However, the same cannot be said for Vietnam. The Vietnamese under French rule experienced none of the benefits or development which could be attributed to either colonization or modernity, but instead experienced only exploitation. While Taiwan, and Korea experienced development which arguably is difficult to explain as either a result of modernity or colonialism, Vietnam’s experience with colonialism finds “nothing good to enter on either the colonial or modernization ledger.”[15]

The economies of Vietnam, Taiwan and Korea also benefited differently according to Cumings. The Korean industrial revolution for instance began in earnest during the last fifteen years of Japanese rule, and both the economies of Korea and Taiwan benefited from state sponsored loans that were intended “as a means of shaping industrial development.”[16] This state sponsored loan program which was practiced in both Korea and Taiwan was in sharp contrast to Vietnam, where even the most meager forms of small business were not encouraged. Other state sanctioned programs which Cumings points to that attributed to economic enterprise that was present in both Korea and Taiwan was focused on the human capitol. In both Korea and Taiwan the education of the masses became a necessity under Japanese rule, believing that an educated population contributed to a more disciplined workforce, which was in sharp contrast to French Vietnam that placed no emphasis on state education. The economies of both Korea and Taiwan also had much better developed transportation infrastructures than Vietnam, and also enjoyed various forms of economic protectionism which also attributed to their economic success, and that was not present in Vietnam. But most importantly to the economies of both Korea and Taiwan was the careful planning of both light and heavy industry which also was not present in Vietnam since under the French the main emphasis was on exportation of agro mineral products. The Vietnamese economy was geared toward one function, and that was moving products out of Vietnam, unlike Korea and Taiwan. Consequently Vietnam under French rule with its emphasis on an exclusive export based economy didn’t benefit economically as well as either Korea or Taiwan and according to Cumings, Vietnam earned a status as one of the most exploited colonies in all of Asia.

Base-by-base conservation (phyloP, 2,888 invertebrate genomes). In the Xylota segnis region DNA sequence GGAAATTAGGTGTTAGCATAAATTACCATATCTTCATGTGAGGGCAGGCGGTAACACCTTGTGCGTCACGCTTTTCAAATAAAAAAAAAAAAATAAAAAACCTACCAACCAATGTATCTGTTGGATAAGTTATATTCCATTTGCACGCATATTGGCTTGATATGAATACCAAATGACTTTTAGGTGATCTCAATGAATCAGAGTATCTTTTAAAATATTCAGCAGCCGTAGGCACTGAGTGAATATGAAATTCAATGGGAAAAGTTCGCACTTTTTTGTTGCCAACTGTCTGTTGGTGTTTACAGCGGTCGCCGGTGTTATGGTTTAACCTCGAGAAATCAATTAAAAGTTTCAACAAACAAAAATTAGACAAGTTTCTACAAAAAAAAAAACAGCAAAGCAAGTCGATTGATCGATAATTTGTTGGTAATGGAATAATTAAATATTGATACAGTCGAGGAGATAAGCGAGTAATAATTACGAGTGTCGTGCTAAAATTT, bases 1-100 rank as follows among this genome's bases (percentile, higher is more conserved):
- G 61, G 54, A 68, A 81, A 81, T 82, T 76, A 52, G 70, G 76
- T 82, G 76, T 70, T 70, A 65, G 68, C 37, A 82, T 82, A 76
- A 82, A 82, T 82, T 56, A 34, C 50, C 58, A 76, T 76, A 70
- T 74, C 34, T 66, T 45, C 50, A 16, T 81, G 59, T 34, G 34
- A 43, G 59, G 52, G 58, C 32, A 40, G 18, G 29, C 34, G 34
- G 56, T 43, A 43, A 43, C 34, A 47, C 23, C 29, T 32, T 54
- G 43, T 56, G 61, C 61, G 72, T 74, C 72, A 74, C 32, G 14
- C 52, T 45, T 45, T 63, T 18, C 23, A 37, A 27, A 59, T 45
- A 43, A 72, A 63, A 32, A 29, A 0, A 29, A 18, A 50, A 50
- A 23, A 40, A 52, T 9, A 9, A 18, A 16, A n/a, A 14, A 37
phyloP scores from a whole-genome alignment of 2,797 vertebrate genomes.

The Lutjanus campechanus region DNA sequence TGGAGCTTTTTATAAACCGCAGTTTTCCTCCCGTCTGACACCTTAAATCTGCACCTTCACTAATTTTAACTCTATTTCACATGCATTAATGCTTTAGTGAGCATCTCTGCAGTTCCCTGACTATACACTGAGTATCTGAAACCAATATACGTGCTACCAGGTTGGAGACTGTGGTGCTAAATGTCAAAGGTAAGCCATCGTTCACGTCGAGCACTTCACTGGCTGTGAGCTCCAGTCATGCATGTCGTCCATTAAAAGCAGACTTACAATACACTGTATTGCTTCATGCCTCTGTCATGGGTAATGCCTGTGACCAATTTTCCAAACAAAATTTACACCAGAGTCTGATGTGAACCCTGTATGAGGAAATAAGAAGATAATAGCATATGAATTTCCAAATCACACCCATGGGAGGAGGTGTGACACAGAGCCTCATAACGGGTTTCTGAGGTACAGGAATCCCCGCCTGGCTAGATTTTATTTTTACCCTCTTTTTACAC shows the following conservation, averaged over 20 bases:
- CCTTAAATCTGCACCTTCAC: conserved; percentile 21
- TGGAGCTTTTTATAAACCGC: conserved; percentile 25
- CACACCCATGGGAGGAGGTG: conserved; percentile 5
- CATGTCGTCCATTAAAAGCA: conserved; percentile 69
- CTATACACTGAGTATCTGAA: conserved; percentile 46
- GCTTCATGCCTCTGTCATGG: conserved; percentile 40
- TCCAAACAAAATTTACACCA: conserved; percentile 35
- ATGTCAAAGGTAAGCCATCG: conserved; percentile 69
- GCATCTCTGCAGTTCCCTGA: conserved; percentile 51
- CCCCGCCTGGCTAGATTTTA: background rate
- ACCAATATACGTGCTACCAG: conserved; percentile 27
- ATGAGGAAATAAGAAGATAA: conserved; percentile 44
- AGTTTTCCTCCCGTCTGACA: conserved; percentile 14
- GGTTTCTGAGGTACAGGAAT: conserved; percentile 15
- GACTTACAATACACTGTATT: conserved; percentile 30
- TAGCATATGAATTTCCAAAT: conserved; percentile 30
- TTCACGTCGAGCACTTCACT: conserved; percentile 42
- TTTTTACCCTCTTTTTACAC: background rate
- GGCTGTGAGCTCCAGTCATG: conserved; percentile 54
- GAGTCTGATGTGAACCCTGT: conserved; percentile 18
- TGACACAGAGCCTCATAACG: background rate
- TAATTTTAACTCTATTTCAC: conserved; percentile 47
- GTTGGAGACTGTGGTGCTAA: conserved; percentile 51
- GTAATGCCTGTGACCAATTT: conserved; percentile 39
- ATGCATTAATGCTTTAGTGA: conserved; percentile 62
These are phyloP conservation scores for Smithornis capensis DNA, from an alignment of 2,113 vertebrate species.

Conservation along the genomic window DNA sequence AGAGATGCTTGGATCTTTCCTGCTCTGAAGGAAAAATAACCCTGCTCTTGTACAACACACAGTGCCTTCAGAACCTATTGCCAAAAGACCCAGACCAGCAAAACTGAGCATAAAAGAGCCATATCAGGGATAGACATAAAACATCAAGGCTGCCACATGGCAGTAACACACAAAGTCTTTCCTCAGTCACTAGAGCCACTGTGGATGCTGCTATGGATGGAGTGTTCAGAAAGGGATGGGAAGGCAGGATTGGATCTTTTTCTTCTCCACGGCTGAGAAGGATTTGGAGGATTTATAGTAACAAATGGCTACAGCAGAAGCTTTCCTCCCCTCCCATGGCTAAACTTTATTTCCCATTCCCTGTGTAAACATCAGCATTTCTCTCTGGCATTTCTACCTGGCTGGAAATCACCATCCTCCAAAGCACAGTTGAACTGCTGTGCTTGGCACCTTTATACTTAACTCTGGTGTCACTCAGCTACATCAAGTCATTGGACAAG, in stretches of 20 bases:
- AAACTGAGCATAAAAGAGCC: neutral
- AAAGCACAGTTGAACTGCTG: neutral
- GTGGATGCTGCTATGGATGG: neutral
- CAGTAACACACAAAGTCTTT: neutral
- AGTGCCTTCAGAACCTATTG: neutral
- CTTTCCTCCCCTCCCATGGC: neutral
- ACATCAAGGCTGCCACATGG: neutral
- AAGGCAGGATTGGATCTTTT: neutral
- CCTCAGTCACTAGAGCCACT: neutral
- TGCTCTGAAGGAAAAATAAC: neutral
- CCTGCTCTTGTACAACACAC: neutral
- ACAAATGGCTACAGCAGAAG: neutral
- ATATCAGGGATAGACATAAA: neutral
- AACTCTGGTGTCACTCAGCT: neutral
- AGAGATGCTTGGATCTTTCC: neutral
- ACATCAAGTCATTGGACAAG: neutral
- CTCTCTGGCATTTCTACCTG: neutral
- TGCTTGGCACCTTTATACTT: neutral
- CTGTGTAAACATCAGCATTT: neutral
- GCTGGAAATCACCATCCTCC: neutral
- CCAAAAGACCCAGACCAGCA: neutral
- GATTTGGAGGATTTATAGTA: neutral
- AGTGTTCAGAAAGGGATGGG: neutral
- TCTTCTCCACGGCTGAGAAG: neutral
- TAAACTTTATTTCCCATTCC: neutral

Did American companies benefit from Japan’s colonial policies?

Cumings makes the argument that American companies did benefit from Japan’s colonial practices, because American companies had a long history of being the architects behind much of the technology and industrial innovation which was a cornerstone in Japan. Consequently when Japan engaged in in colonialism in both Korea and Taiwan it was this same American technology which was used in both countries. Cumings points out that in Korea “electricity, trolley cars, and water, telephone and telegraph”[17]  all were installed and run by American firms. 

Chapter 4: “Civil Society and Democracy in the United States and East Asia”

During the Cold War, Americans believed they were fighting to defend democracy in South Korea.  Write a one-page essay on the true state of affairs.